slacktivist: L.B.: Tin men: “Tin men
Please forgive a brief aside, we’ll pick up again on page 129 this week in a second post. Here I want to explore a theory about the theological foundations of Bad Writing and, in particular, Bad Evangelical Writing. As it turns out, I doubt this theory applies to LaHaye and Jenkins, but bear with me.
In the last installment, we followed Buck Williams on an impossible journey across central New Jersey to Manhattan, which seems distorted and immense — like Greenland on a Mercator map. I grew up in central Jersey, in Dunellen, just a few blocks from the commuter train that Buck may or may not have ridden, so the garbled, unreal geography of that section hit, well, close to home.
Gershom Gorenberg had a similar response to the Left Behind series. Gorenberg lives in Jerusalem where he is, among other things, an editor with The Jerusalem Post. He happened to be on vacation in the Galilee, near Tiberias, while reading the third book in LaHaye and Jenkins’ series, Nicolae: Rise of the Antichrist.
Gorenberg reads that Buck Williams, ‘would find who he was looking for in Galilee, which didn’t really exist anymore.’ But it gets worse:
A couple minutes later I’m giggling again: Now Buck has decided to make the three-hour journey to ‘Tiberius’ (sic) by boat — one of the many touring boats that, in the book, ply the Jordan River. Which would be fine if the Jordan were really ‘deep and wide,’ as the song goes, but in reality it’s a narrow trickle not fit for navigating.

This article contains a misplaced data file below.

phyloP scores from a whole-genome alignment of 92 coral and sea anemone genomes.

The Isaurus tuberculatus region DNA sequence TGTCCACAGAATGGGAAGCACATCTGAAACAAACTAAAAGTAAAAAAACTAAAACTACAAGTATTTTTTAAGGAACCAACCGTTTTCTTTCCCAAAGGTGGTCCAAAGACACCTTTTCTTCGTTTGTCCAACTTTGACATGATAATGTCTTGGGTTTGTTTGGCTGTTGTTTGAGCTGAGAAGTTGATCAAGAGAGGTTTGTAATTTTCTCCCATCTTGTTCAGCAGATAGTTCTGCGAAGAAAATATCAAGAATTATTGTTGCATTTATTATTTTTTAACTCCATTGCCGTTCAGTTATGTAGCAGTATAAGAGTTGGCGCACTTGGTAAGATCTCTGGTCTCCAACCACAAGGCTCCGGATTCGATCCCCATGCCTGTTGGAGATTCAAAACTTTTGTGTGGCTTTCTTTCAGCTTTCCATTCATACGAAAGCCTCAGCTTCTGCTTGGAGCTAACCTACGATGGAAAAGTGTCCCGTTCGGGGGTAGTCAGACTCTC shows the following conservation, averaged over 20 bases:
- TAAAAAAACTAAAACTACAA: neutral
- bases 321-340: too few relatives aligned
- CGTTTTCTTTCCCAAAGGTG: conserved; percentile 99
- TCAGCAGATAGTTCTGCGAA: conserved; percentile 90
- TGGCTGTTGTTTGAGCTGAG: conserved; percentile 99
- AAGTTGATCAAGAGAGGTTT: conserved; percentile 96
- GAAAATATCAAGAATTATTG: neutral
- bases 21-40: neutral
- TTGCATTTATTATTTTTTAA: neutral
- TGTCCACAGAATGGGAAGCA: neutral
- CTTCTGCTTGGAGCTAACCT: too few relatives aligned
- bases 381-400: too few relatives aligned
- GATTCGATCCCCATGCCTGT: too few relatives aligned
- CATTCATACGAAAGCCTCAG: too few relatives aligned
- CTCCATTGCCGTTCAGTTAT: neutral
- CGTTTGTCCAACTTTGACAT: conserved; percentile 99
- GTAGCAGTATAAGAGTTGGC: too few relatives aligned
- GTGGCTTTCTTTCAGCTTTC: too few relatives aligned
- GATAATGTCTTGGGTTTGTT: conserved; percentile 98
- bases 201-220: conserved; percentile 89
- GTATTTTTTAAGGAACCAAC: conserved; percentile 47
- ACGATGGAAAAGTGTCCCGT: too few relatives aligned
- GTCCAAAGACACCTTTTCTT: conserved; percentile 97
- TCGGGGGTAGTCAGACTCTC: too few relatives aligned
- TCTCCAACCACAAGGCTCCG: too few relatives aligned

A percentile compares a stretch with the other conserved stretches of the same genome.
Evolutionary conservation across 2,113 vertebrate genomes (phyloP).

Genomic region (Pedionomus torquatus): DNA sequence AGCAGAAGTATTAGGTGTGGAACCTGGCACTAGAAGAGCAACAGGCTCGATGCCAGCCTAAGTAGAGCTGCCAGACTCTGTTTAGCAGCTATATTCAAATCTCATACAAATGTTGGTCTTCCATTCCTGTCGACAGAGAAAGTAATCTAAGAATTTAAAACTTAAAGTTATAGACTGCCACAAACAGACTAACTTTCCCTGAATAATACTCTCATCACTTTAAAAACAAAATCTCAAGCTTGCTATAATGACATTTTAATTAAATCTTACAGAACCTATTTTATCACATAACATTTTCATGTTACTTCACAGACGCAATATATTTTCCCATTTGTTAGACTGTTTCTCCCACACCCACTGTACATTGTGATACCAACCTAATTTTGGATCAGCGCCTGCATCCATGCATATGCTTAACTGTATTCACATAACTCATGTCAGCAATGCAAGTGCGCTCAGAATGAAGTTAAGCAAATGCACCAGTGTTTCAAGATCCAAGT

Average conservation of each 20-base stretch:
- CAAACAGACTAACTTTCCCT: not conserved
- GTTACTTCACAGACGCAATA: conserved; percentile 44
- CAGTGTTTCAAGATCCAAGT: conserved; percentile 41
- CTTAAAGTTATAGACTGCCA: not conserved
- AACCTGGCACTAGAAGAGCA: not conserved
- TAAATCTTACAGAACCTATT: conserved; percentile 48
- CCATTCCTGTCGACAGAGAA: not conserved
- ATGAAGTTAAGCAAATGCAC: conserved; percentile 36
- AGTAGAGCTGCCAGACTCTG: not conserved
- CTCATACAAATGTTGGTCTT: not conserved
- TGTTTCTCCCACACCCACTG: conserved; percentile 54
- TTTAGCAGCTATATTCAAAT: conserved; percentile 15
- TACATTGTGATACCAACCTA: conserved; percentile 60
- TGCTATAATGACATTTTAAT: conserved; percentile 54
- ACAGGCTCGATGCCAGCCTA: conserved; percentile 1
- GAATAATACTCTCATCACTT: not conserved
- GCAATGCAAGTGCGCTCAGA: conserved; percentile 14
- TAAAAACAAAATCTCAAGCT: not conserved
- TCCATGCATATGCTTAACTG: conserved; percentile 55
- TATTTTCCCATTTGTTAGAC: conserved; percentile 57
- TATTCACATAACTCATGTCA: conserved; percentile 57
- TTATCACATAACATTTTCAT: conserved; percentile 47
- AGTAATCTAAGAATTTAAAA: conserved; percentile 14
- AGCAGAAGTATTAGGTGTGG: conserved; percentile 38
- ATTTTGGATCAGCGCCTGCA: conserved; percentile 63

The experience is jarring, like meeting someone who calls you by your name, insists he knows you, remembers you from a high school you didn’t attend, a job you never had. I’m reading a book set largely in the country where I live — but not really, because the authors’ Israel is a landscape of their imagination, and the characters called ‘Jews’ might as well be named hobbits or warlocks. Israel and Jews are central to Nicolae and the other books of the hugely successful Left Behind series — but the country belongs to the map of a Christian myth; the people speak lines from a script foreign to flesh-and-blood Jews.
That’s from Gorenberg’s fascinating book The End of Days: Fundamentalism and the Struggle for the Temple Mount. (Gorenberg has a lot more to say about LB and the apocalyptic obsession of folks like L&J, so we’ll be getting back to him and End of Days a bit more down the line.)”